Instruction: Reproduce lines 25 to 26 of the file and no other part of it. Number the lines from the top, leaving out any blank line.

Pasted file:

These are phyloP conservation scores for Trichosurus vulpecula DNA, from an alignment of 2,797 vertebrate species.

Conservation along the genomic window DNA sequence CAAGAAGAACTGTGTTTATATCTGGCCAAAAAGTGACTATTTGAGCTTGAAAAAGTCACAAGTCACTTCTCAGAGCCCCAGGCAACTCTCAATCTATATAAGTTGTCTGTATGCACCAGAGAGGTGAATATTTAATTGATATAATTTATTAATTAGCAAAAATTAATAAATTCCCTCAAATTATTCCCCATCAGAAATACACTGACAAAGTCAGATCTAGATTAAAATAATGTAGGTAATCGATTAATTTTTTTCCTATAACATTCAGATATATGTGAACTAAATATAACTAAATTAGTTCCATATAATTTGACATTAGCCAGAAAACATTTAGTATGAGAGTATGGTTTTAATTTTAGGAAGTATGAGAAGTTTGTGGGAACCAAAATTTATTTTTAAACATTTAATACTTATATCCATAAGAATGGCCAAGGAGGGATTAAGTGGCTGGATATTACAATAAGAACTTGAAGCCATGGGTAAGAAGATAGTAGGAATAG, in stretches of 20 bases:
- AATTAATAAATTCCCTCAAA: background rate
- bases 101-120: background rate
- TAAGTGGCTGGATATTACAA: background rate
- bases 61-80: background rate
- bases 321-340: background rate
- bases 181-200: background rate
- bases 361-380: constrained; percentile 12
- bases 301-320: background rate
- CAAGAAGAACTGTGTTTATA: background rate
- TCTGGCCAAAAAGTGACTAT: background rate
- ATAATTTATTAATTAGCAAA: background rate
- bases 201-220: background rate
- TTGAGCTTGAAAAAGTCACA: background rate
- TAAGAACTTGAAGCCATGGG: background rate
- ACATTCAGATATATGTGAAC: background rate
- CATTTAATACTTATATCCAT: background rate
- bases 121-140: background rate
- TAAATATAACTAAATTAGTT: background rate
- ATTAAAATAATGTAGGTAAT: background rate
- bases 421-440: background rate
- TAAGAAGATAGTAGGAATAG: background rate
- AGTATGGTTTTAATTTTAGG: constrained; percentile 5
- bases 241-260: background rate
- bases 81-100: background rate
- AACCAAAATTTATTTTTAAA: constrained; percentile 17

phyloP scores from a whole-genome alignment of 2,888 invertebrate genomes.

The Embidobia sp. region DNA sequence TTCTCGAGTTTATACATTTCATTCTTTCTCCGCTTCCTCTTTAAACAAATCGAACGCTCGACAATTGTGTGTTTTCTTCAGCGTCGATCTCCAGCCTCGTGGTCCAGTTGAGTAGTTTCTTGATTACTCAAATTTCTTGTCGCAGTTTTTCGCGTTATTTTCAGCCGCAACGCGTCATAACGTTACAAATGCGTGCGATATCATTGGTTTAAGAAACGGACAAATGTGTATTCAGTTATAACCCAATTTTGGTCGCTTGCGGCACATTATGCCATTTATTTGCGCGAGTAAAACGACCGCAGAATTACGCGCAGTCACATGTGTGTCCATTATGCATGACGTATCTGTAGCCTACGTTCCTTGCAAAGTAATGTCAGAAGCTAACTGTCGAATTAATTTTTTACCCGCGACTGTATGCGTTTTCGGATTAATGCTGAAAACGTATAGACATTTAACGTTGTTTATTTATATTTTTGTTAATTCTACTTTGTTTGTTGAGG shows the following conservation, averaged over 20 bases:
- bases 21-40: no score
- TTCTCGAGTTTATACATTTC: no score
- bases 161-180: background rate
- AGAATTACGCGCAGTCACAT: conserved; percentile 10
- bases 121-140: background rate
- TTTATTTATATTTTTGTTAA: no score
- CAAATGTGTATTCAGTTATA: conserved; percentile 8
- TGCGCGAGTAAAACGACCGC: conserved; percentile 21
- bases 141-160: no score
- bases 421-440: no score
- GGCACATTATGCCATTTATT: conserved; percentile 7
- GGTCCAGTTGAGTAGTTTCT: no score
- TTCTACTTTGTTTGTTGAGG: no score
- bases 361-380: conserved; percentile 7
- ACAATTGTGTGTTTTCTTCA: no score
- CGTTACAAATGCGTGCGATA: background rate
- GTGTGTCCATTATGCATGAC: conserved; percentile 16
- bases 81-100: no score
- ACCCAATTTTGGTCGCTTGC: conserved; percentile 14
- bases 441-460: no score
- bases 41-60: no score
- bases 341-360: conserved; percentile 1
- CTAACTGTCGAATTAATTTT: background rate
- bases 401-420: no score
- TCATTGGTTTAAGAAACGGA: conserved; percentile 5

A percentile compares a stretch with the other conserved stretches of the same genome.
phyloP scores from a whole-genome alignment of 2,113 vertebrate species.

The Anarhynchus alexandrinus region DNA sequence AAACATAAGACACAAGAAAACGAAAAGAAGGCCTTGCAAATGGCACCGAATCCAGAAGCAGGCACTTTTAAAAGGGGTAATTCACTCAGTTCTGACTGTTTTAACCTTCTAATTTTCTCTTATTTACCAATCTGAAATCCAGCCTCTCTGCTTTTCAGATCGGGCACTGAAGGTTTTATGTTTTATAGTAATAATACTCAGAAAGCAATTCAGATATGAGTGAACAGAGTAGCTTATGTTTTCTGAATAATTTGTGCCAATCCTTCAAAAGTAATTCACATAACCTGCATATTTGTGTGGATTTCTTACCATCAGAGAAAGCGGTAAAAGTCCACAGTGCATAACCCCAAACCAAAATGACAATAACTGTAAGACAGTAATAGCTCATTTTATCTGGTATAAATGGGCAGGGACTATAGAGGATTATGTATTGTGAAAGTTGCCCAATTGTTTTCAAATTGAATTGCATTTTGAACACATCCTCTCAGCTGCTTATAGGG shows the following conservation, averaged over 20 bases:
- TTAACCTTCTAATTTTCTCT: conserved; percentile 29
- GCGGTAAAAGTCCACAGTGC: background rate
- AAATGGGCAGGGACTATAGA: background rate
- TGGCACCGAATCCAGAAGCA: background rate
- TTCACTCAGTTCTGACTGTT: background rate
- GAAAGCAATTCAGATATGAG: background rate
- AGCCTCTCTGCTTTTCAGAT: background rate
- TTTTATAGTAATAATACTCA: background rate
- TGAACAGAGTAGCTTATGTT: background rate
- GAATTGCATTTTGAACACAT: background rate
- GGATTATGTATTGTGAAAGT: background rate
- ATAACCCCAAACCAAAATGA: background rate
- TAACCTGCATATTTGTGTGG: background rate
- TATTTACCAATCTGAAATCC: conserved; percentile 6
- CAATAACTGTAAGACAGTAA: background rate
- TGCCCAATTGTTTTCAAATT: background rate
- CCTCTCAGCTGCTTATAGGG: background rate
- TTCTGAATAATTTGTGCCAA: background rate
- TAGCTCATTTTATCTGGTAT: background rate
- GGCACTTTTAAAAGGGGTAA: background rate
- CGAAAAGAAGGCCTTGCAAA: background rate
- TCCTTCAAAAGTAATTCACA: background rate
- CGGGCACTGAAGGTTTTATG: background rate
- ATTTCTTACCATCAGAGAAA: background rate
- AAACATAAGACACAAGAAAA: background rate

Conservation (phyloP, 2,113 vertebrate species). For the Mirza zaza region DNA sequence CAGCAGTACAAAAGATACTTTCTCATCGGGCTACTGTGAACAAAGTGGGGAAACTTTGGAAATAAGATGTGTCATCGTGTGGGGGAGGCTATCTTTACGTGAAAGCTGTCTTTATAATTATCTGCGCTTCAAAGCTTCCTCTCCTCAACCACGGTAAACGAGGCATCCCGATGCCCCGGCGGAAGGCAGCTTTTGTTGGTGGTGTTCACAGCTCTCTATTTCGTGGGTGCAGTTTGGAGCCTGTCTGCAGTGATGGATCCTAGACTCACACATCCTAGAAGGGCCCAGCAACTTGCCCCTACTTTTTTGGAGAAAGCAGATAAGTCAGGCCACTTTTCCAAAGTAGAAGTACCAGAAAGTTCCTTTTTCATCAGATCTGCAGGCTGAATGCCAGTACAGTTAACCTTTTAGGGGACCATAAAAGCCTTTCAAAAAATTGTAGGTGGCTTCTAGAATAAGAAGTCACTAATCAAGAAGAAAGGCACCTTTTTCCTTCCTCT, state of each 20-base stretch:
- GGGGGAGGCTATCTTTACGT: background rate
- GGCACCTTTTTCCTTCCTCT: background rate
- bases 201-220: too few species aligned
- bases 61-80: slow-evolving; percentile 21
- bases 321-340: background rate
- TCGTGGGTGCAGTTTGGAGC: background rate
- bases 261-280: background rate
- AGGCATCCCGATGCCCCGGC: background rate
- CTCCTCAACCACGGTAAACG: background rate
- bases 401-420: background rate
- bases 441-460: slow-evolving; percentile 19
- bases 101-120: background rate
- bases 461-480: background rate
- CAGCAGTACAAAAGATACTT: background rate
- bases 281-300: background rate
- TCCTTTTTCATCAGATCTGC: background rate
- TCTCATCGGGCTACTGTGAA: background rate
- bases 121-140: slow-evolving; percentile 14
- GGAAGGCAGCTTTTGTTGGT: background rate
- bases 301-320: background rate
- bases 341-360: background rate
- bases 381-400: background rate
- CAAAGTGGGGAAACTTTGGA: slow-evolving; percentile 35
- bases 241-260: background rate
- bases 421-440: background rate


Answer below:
- bases 241-260: background rate
- bases 81-100: background rate